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Common Children's Foot Conditions

Development- tick! Shoes and their characteristic- tick! Now onto common children's conditions.

Most common kids conditions are just that - common, and unlikely to be of major concern. Although sometimes we need to rule out nasty things, which is why we spend an hour with all our new patients to work out what condition it is, and make sure it isn't serious and doesn't need to involve someone higher up the medical food chain.

We will start with what is most easily the biggest concern, the complex and often misunderstood - kids (pediatric to sound fancy) flat feet.

As previously discussed kids feet are very flexible and flat up until the age of 9 or 10 or even slightly older. Combine this with excess puppy fat and they can look very 'flat footed'. When we look at a kid that is walking, running and playing pain free, keeping up with kids of similar age, and has met their developmental milestones BUT has a flat foot posture - we arent too concerned as this kid is developing within normal guidelines.

However, there are lots of other factors we consider such as hereditary (parents feet) problems or functional factors such as muscle strength or hypermobility just to name a few. The podiatry profession can't get consensus on when to start treatment of some sort, some treat early, some wait and see. We like to think each child needs in-depth assessment and their treatment plan is dependent on what is best for them and the sports and activities they are partaking in. Concerned? Book in and let's chat and answer your questions.

Commons conditions in the early years are mainly related to birth history. For example, a condition that is not that common and is usually picked up by the maternal child health nurses (PS. We are very lucky to have these stars in our health system) is club foot (talipes abducto valgus- fancy name). This is where the childs foot is turned in on itself. Instead of re-inventing the wheel, here is the Royal children's hospital hand out on club feet. This is a serious condition but very treatable should it be diagnosed early. If you have some time after reading this blog, take a look at this great charity doing amazing things in countries that don't have maternal child health nurses - Walk for life Bangladesh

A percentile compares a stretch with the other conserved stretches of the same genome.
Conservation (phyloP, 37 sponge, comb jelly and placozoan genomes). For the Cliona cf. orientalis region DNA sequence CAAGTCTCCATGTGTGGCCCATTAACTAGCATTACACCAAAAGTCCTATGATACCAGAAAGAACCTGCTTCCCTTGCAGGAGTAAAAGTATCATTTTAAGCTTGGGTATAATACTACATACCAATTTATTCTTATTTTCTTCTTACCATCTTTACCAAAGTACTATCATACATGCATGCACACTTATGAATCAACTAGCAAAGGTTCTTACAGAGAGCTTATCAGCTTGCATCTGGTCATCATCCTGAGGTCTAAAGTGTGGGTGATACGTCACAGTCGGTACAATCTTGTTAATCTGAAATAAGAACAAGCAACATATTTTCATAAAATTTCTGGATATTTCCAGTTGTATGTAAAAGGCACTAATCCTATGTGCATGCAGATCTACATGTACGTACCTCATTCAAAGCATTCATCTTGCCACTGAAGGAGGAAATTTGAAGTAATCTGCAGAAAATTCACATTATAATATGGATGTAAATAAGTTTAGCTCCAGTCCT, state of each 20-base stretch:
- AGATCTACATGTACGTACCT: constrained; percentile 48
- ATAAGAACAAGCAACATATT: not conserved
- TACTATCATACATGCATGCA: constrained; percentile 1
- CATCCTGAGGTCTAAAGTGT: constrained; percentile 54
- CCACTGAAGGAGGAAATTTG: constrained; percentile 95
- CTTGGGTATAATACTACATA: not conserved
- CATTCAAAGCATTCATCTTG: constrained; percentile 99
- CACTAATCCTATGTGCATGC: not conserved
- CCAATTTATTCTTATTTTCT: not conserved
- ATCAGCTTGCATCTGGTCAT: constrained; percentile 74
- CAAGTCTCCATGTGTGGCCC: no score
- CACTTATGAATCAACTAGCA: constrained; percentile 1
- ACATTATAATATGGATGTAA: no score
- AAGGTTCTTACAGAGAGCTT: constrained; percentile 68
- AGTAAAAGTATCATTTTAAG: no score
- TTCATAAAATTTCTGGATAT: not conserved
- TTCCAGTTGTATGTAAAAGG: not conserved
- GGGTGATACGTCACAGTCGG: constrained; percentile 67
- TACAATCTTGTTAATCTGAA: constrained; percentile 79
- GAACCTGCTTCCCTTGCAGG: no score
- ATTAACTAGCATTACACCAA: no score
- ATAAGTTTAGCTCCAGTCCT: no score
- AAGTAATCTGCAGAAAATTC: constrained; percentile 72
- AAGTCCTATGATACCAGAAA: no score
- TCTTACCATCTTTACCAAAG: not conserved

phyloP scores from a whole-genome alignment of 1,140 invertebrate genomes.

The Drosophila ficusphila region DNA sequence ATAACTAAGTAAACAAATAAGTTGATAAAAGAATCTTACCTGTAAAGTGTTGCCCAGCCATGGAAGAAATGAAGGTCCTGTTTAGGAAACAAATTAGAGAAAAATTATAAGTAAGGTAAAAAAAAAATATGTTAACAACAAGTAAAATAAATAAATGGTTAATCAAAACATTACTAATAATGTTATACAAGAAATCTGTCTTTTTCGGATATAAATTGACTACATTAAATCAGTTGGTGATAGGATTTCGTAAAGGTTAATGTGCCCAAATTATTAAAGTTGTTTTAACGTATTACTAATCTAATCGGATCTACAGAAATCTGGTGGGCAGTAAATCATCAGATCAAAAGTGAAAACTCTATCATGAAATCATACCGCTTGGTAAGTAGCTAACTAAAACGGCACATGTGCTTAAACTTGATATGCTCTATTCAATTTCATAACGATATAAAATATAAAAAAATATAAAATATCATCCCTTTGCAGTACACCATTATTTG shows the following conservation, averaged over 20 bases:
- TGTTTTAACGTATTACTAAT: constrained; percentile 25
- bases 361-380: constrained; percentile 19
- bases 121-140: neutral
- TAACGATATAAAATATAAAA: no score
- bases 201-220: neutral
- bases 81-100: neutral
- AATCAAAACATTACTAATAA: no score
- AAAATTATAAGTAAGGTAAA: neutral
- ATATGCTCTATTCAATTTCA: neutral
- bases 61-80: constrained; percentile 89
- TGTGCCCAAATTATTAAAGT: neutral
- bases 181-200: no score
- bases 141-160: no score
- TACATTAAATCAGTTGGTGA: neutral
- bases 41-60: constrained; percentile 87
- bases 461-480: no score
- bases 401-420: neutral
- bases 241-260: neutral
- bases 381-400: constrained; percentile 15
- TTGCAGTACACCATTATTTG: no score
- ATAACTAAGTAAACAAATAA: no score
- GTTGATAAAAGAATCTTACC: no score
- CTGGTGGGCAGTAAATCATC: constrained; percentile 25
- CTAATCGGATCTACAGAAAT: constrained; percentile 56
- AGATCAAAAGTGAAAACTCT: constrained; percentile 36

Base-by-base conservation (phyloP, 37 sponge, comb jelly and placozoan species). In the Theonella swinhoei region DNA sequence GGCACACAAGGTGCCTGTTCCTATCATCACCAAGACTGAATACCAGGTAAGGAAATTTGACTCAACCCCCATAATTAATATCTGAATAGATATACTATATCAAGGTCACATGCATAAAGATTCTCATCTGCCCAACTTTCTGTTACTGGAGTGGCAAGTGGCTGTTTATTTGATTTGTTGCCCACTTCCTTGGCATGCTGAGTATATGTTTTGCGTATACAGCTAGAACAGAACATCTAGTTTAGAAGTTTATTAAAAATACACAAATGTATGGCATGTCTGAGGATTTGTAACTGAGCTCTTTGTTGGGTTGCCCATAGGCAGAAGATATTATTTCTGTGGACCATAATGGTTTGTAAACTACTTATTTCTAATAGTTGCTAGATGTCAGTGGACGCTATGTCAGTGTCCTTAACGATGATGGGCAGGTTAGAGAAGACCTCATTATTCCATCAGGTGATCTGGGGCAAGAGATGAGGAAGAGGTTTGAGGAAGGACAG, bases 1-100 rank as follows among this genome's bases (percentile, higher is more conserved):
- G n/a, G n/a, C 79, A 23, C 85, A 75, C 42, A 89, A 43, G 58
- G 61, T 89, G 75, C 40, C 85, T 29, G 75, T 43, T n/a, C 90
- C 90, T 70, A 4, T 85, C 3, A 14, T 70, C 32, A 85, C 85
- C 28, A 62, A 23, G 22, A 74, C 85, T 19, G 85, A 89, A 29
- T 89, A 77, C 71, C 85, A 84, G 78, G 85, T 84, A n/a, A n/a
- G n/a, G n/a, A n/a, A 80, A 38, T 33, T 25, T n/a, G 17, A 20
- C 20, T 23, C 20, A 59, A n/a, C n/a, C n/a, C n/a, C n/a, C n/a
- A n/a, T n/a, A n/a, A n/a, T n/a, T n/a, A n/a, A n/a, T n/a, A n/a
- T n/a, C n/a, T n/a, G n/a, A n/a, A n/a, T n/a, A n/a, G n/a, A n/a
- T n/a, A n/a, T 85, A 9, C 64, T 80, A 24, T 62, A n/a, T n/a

A similar condition is 'in toeing/out toeing'. Similar in the fact it can be related (but not always) to the position of the babys foot in the uterus. These rotational conditions can be understood by thinking of your feet as hands on a clock (as ironic as that is) – if your feet are pointing between 11 and 1 o’clock this is generally considered ‘normal’. However, if your feet rotate out of this zone (9 or 10 o’clock for the left foot, 2 or 3 o’clock for the right foot), then they would be considered externally rotated. On the other end, if your feet are pointing inwards, or even overlapping, they are internally rotated. These conditions can originate from 3 main areas; your hips and their position, your knees/legs and their position and your feet and their position. Each structure has different normal values and different treatment guidelines. The further up the body, the more likely we might be to get a physio involved to help with the diagnosis and treatment.

A key indication that your child may need treatment is excessive tripping; kids are clumsy, they fall over often but again consider kids of a similar age. If you feel that your kid may trip over too much in comparison to other kids their age, they may literally be ‘tripping over their own feet’ and need a little help. The other indicator is one side being very different to the other and it may likely require treatment. Again, this can be, and generally is, picked up very early if serious enough. Once we are getting into the later years of development these things are harder to change but its still worth coming in and having a discussion if you are concerned. Again here - is the Royal children's hospital hand out link.

A more complex and interesting condition is toe walking. This condition has many causes. Interestingly, toe walking has been linked to autism, cerebral palsy and to many other conditions. It's a complex condition that can even present for no particular reason. It is classified by the severity of which the child avoids placing their heels on the ground when walking. It can be because they do not like the sensation of the ground on their heels, or the Achilles' tendon is genetically shortened, or it can be because the nervous system does not allow heel contact or muscle tone is making heel contact difficult. We will often discuss these kids with other health professionals. Toe walking is complex but getting a diagnosis is super important.

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